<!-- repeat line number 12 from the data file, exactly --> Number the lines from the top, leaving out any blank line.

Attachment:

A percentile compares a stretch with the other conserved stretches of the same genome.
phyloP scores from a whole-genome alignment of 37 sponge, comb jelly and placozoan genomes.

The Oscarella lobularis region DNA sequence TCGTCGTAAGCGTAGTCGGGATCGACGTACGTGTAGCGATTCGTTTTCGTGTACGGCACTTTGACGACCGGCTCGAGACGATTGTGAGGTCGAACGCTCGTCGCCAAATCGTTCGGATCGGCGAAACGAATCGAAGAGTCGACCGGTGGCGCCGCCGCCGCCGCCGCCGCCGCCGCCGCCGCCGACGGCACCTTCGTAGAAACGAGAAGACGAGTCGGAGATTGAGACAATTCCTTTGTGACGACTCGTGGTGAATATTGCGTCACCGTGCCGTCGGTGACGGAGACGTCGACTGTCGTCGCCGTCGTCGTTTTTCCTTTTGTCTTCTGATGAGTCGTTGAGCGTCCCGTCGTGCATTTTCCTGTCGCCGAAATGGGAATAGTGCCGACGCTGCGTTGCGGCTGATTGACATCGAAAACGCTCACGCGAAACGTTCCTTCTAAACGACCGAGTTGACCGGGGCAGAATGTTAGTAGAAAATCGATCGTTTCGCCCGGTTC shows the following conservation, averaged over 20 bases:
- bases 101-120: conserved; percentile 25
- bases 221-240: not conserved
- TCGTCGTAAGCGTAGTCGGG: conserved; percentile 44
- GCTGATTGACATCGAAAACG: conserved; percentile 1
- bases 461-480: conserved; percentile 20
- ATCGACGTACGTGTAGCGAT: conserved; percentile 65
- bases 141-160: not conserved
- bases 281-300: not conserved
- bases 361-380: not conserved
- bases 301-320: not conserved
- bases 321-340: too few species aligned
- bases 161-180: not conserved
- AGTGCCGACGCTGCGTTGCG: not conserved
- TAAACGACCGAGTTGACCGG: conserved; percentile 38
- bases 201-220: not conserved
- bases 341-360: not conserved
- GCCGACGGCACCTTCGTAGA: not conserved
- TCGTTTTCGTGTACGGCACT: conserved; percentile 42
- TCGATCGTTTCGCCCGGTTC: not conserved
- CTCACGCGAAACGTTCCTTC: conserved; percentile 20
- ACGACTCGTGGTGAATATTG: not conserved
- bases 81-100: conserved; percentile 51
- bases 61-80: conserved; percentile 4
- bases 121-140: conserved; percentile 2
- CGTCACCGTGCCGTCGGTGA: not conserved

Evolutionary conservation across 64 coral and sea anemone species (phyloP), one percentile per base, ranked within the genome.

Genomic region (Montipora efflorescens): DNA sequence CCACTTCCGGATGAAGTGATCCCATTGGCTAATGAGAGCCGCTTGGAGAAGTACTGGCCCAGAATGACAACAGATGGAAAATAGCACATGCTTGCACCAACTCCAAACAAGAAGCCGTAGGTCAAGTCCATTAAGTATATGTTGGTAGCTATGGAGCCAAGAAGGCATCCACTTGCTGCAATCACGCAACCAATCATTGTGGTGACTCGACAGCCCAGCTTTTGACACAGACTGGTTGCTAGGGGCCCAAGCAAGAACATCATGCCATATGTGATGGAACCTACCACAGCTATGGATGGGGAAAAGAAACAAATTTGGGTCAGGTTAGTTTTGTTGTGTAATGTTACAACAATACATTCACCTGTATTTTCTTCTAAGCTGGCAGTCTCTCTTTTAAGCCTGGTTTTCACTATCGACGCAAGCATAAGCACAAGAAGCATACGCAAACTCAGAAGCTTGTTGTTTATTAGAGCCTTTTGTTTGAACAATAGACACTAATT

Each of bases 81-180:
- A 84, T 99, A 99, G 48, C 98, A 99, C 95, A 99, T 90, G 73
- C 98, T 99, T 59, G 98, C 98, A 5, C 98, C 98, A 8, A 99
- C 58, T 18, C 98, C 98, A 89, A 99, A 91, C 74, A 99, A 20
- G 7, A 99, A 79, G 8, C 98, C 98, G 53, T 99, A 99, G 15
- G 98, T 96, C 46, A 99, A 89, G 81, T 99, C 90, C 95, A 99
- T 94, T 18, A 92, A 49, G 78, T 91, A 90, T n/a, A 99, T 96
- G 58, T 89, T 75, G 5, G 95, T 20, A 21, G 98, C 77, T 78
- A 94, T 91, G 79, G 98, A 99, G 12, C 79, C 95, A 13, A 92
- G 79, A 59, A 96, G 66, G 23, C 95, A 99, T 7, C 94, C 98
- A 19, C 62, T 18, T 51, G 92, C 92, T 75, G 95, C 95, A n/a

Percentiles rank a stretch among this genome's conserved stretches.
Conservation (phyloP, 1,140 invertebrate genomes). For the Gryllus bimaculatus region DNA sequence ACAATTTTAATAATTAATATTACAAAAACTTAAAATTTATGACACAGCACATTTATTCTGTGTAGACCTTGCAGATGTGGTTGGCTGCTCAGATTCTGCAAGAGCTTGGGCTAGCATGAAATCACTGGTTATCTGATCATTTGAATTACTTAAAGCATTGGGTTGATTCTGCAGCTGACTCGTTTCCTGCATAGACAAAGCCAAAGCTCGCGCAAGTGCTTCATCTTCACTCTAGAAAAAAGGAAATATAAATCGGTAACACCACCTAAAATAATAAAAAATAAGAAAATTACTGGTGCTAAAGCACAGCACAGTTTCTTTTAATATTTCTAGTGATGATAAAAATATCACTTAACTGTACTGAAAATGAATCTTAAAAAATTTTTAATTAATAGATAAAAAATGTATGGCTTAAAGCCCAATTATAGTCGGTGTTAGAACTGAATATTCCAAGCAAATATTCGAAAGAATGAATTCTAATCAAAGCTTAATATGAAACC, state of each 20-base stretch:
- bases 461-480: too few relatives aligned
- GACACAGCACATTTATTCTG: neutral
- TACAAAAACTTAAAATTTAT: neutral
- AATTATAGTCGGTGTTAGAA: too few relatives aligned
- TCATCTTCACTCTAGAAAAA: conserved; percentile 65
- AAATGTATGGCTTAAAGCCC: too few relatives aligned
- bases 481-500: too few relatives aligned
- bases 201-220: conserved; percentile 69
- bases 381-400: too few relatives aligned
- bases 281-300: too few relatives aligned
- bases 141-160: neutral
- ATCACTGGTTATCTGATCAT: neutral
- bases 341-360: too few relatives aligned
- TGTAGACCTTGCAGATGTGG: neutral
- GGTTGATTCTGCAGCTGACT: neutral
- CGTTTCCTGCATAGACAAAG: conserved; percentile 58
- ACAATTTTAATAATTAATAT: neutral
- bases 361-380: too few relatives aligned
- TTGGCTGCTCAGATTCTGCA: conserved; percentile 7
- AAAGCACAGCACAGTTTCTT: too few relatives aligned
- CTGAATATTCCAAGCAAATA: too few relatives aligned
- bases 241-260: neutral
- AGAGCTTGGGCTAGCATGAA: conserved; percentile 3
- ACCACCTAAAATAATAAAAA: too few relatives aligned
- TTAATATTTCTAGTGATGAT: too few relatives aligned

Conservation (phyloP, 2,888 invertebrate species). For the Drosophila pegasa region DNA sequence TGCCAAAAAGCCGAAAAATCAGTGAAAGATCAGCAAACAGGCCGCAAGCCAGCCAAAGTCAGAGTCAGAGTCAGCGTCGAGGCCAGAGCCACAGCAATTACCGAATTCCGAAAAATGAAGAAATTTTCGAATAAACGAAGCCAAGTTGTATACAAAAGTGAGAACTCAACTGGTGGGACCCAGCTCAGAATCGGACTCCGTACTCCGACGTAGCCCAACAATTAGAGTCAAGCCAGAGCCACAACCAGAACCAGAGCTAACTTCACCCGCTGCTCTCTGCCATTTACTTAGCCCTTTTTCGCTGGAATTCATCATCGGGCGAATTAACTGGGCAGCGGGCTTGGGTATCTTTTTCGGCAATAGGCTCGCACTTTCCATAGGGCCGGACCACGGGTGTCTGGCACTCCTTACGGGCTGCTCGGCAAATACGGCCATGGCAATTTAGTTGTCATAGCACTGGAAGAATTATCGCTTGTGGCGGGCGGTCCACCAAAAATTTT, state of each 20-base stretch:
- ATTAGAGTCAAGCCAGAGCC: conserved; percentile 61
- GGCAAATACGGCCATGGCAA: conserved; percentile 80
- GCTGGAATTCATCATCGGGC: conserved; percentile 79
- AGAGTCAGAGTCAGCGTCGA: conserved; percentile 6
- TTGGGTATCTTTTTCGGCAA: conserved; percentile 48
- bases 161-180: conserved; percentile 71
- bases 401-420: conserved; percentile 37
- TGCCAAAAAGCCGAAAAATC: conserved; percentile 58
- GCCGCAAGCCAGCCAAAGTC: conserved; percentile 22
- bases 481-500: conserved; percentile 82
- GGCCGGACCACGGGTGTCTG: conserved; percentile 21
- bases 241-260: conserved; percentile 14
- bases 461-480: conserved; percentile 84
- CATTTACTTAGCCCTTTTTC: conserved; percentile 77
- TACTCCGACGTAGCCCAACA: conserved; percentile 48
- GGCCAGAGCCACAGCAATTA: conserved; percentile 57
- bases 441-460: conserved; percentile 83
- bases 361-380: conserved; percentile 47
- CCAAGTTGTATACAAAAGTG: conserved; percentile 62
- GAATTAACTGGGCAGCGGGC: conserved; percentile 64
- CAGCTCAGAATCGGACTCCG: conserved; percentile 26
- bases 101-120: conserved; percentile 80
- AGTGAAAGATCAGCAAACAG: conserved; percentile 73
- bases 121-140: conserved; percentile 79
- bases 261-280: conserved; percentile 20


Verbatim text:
- bases 361-380: not conserved